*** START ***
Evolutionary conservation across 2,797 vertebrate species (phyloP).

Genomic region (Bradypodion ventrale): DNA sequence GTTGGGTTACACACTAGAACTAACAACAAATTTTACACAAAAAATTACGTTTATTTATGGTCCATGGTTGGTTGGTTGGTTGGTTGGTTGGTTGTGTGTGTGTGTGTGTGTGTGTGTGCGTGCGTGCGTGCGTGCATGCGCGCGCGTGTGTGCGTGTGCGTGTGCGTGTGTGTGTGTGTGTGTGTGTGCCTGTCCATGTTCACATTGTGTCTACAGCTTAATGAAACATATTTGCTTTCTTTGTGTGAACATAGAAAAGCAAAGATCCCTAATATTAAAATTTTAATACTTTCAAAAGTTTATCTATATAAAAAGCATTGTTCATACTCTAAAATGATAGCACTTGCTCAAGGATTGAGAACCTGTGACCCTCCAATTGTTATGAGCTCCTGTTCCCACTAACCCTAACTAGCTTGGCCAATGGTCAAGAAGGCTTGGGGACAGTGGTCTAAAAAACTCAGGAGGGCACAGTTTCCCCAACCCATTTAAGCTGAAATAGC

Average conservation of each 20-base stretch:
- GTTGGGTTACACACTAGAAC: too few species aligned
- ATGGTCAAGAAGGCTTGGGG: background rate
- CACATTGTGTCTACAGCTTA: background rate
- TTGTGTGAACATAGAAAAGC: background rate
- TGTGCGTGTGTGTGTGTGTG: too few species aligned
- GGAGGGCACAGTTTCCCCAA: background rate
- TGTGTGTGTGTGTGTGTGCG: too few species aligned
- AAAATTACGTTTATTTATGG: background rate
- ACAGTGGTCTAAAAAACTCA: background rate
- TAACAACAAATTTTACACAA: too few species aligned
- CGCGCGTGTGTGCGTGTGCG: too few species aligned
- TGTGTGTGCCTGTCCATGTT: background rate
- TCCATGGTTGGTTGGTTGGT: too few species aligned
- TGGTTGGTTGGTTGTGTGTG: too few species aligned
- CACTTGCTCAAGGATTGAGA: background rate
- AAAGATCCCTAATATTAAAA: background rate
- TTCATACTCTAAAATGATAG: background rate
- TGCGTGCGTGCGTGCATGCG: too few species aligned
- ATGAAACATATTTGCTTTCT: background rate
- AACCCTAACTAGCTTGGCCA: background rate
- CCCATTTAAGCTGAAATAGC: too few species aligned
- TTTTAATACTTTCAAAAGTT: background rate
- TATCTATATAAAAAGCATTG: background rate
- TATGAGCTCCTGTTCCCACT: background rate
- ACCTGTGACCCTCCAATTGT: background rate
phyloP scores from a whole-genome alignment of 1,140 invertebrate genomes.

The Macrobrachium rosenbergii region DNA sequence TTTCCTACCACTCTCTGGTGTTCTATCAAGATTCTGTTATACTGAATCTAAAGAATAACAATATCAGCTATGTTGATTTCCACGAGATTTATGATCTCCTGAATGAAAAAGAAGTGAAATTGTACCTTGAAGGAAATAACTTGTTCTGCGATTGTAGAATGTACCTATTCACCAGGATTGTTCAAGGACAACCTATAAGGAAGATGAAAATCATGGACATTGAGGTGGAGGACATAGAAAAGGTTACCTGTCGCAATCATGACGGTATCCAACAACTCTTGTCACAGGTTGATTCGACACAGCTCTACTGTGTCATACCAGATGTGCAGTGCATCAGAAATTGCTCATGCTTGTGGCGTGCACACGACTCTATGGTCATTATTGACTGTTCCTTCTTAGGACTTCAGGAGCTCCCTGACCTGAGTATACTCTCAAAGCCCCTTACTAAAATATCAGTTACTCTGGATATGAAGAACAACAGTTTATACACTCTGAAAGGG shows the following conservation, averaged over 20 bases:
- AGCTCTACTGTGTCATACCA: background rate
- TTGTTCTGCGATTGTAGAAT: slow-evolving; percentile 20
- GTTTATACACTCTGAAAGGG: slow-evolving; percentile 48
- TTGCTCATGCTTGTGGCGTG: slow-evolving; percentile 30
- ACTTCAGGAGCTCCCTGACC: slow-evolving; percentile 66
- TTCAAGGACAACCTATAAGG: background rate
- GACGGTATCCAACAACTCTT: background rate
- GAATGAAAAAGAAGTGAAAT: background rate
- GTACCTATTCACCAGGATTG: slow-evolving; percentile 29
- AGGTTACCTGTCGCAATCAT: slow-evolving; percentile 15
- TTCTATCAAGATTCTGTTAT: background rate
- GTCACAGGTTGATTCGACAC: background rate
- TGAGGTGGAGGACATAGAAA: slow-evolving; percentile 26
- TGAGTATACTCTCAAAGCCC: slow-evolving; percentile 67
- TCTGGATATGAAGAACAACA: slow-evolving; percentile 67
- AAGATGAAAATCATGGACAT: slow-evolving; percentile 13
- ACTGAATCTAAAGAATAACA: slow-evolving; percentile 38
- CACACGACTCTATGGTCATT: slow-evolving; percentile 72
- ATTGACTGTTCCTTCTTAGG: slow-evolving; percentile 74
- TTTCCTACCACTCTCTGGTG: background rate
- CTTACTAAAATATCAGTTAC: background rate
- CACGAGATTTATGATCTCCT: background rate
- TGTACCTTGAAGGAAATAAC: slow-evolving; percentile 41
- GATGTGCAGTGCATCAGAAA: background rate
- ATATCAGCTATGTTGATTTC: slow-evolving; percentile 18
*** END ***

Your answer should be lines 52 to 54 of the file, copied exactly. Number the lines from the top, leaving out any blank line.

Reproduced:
- CACGAGATTTATGATCTCCT: background rate
- TGTACCTTGAAGGAAATAAC: slow-evolving; percentile 41
- GATGTGCAGTGCATCAGAAA: background rate